Trump Campaign Ponders Going Negative

NEW YORK—Saying they weren’t afraid to take the gloves off for the general election if need be, the campaign team for Republican presidential nominee Donald Trump reportedly considered the possibility Monday of pivoting their strategy and going negative.

What’s Inside Trump’s Tax Returns

Donald Trump’s aides have confirmed that the Republican presidential nominee will not release his tax returns despite numerous public calls for him to honor the expectation of transparency for presidential hopefuls. Here are some of the potentially damning contents that Trump prefers not to release to the public

Hillary Clinton Holds Infant Grandson Upside Down By Ankle In Front Of Convention Crowd

‘Family,’ Candidate Says

PHILADELPHIA—Seeking to make her case to the nation’s voters as she accepted her party’s presidential nomination Thursday night, Hillary Clinton reportedly began her headlining address at the Democratic National Convention by holding her infant grandson, Aidan, upside down by his ankle and firmly intoning the word “Family” in front of the assembled crowd.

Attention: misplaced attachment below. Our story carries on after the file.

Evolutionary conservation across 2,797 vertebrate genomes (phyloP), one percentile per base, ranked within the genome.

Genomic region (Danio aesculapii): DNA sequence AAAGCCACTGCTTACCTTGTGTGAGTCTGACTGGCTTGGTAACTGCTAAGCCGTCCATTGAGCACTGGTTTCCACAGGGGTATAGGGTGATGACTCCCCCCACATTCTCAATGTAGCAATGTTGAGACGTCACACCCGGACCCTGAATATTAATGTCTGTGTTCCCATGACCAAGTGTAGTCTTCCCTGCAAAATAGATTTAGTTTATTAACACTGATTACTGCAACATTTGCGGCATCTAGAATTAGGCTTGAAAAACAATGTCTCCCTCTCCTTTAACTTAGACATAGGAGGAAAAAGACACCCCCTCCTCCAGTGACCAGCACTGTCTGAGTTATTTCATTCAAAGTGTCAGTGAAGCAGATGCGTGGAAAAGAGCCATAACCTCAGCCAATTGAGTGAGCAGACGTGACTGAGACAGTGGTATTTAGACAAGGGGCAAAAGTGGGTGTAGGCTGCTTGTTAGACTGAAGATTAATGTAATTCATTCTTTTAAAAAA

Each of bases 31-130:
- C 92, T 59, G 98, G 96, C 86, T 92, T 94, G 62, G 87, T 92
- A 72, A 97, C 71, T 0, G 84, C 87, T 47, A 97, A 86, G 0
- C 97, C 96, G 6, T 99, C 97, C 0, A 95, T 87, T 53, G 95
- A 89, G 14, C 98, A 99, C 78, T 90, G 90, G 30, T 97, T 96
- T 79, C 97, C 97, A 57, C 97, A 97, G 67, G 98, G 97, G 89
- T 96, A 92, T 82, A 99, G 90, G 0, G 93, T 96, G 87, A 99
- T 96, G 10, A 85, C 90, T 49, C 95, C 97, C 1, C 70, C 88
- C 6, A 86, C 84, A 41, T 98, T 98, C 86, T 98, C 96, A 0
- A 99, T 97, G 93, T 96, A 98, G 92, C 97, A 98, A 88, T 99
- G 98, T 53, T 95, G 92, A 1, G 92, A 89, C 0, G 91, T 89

Hillary Clinton Waiting In Wings Of Stage Since 6 A.M. For DNC Speech

PHILADELPHIA—Saying she arrived hours before any of the members of the production crew, sources confirmed Thursday that presidential nominee Hillary Clinton has been waiting in the wings of the Wells Fargo Center stage since six o’clock this morning to deliver her speech at the Democratic National Convention.

Depressed, Butter-Covered Tom Vilsack Enters Sixth Day Of Corn Bender After Losing VP Spot

WASHINGTON—Saying she has grown increasingly concerned about her husband’s mental and physical well-being since last Friday, Christie Vilsack, the wife of Agriculture Secretary Tom Vilsack, told reporters Thursday that the despondent, butter-covered cabinet member has entered the sixth day of a destructive corn bender after being passed over for the Democratic vice presidential spot.
End Of Section
  • More News
Up Next

Distressed Nation Turns To Poet Laureate For Solace